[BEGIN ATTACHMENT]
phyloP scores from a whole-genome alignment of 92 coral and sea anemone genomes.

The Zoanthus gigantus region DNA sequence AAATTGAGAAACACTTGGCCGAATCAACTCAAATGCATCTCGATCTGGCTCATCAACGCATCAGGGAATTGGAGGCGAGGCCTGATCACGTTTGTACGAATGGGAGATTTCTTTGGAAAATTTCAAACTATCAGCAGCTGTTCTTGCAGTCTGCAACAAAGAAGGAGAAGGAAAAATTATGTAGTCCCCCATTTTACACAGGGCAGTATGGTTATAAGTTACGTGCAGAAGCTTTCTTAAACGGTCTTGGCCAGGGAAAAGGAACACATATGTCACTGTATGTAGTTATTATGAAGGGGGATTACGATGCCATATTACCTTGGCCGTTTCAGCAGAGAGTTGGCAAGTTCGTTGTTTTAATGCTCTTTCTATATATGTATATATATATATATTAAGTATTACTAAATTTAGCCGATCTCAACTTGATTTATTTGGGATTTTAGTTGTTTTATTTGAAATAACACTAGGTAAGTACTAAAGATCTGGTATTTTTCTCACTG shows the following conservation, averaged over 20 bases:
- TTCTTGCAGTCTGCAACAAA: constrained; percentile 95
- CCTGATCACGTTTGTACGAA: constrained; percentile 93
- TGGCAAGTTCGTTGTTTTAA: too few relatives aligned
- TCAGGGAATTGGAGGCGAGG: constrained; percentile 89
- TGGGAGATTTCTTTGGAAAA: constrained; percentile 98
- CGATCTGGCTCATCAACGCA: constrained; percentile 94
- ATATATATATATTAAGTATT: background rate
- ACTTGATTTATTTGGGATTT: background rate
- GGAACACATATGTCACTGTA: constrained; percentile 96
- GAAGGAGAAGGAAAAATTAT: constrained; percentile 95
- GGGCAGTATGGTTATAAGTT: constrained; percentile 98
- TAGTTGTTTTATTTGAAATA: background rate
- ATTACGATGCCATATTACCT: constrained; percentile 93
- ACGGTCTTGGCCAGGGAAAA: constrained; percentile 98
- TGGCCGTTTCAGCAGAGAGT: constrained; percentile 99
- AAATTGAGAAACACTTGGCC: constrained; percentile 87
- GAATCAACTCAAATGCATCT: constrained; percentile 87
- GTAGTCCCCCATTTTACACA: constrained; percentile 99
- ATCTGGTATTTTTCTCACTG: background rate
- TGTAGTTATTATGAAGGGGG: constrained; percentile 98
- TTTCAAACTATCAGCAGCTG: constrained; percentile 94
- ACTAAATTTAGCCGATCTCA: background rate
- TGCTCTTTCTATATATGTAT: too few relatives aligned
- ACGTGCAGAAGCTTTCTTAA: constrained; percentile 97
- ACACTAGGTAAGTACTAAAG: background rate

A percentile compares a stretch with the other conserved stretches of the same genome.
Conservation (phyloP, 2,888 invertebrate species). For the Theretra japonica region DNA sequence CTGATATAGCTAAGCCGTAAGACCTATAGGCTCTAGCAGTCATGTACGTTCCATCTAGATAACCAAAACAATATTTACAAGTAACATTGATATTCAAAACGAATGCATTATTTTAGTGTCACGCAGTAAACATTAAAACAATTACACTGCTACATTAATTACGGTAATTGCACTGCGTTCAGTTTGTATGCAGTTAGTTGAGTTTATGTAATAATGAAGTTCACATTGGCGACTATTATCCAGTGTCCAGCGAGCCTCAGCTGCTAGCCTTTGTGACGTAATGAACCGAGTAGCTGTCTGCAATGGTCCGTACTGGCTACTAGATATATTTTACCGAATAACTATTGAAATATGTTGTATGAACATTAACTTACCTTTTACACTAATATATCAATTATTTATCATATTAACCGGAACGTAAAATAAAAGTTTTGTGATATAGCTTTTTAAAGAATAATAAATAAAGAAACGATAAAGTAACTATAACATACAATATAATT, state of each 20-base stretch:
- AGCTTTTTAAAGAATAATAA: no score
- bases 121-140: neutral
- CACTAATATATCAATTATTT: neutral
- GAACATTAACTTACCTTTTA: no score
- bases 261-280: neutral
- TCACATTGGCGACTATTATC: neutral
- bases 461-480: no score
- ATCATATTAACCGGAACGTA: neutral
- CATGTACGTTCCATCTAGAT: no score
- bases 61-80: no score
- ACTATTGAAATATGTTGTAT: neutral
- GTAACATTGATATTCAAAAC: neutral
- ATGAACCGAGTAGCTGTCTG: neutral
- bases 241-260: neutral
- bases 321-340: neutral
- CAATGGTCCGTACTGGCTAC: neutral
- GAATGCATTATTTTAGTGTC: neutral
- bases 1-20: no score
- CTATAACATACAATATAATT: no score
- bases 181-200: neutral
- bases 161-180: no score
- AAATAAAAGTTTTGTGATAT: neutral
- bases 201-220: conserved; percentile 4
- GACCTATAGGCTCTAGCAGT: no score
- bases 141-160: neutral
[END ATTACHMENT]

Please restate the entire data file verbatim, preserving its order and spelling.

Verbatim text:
phyloP scores from a whole-genome alignment of 92 coral and sea anemone genomes.

The Zoanthus gigantus region DNA sequence AAATTGAGAAACACTTGGCCGAATCAACTCAAATGCATCTCGATCTGGCTCATCAACGCATCAGGGAATTGGAGGCGAGGCCTGATCACGTTTGTACGAATGGGAGATTTCTTTGGAAAATTTCAAACTATCAGCAGCTGTTCTTGCAGTCTGCAACAAAGAAGGAGAAGGAAAAATTATGTAGTCCCCCATTTTACACAGGGCAGTATGGTTATAAGTTACGTGCAGAAGCTTTCTTAAACGGTCTTGGCCAGGGAAAAGGAACACATATGTCACTGTATGTAGTTATTATGAAGGGGGATTACGATGCCATATTACCTTGGCCGTTTCAGCAGAGAGTTGGCAAGTTCGTTGTTTTAATGCTCTTTCTATATATGTATATATATATATATTAAGTATTACTAAATTTAGCCGATCTCAACTTGATTTATTTGGGATTTTAGTTGTTTTATTTGAAATAACACTAGGTAAGTACTAAAGATCTGGTATTTTTCTCACTG shows the following conservation, averaged over 20 bases:
- TTCTTGCAGTCTGCAACAAA: constrained; percentile 95
- CCTGATCACGTTTGTACGAA: constrained; percentile 93
- TGGCAAGTTCGTTGTTTTAA: too few relatives aligned
- TCAGGGAATTGGAGGCGAGG: constrained; percentile 89
- TGGGAGATTTCTTTGGAAAA: constrained; percentile 98
- CGATCTGGCTCATCAACGCA: constrained; percentile 94
- ATATATATATATTAAGTATT: background rate
- ACTTGATTTATTTGGGATTT: background rate
- GGAACACATATGTCACTGTA: constrained; percentile 96
- GAAGGAGAAGGAAAAATTAT: constrained; percentile 95
- GGGCAGTATGGTTATAAGTT: constrained; percentile 98
- TAGTTGTTTTATTTGAAATA: background rate
- ATTACGATGCCATATTACCT: constrained; percentile 93
- ACGGTCTTGGCCAGGGAAAA: constrained; percentile 98
- TGGCCGTTTCAGCAGAGAGT: constrained; percentile 99
- AAATTGAGAAACACTTGGCC: constrained; percentile 87
- GAATCAACTCAAATGCATCT: constrained; percentile 87
- GTAGTCCCCCATTTTACACA: constrained; percentile 99
- ATCTGGTATTTTTCTCACTG: background rate
- TGTAGTTATTATGAAGGGGG: constrained; percentile 98
- TTTCAAACTATCAGCAGCTG: constrained; percentile 94
- ACTAAATTTAGCCGATCTCA: background rate
- TGCTCTTTCTATATATGTAT: too few relatives aligned
- ACGTGCAGAAGCTTTCTTAA: constrained; percentile 97
- ACACTAGGTAAGTACTAAAG: background rate

A percentile compares a stretch with the other conserved stretches of the same genome.
Conservation (phyloP, 2,888 invertebrate species). For the Theretra japonica region DNA sequence CTGATATAGCTAAGCCGTAAGACCTATAGGCTCTAGCAGTCATGTACGTTCCATCTAGATAACCAAAACAATATTTACAAGTAACATTGATATTCAAAACGAATGCATTATTTTAGTGTCACGCAGTAAACATTAAAACAATTACACTGCTACATTAATTACGGTAATTGCACTGCGTTCAGTTTGTATGCAGTTAGTTGAGTTTATGTAATAATGAAGTTCACATTGGCGACTATTATCCAGTGTCCAGCGAGCCTCAGCTGCTAGCCTTTGTGACGTAATGAACCGAGTAGCTGTCTGCAATGGTCCGTACTGGCTACTAGATATATTTTACCGAATAACTATTGAAATATGTTGTATGAACATTAACTTACCTTTTACACTAATATATCAATTATTTATCATATTAACCGGAACGTAAAATAAAAGTTTTGTGATATAGCTTTTTAAAGAATAATAAATAAAGAAACGATAAAGTAACTATAACATACAATATAATT, state of each 20-base stretch:
- AGCTTTTTAAAGAATAATAA: no score
- bases 121-140: neutral
- CACTAATATATCAATTATTT: neutral
- GAACATTAACTTACCTTTTA: no score
- bases 261-280: neutral
- TCACATTGGCGACTATTATC: neutral
- bases 461-480: no score
- ATCATATTAACCGGAACGTA: neutral
- CATGTACGTTCCATCTAGAT: no score
- bases 61-80: no score
- ACTATTGAAATATGTTGTAT: neutral
- GTAACATTGATATTCAAAAC: neutral
- ATGAACCGAGTAGCTGTCTG: neutral
- bases 241-260: neutral
- bases 321-340: neutral
- CAATGGTCCGTACTGGCTAC: neutral
- GAATGCATTATTTTAGTGTC: neutral
- bases 1-20: no score
- CTATAACATACAATATAATT: no score
- bases 181-200: neutral
- bases 161-180: no score
- AAATAAAAGTTTTGTGATAT: neutral
- bases 201-220: conserved; percentile 4
- GACCTATAGGCTCTAGCAGT: no score
- bases 141-160: neutral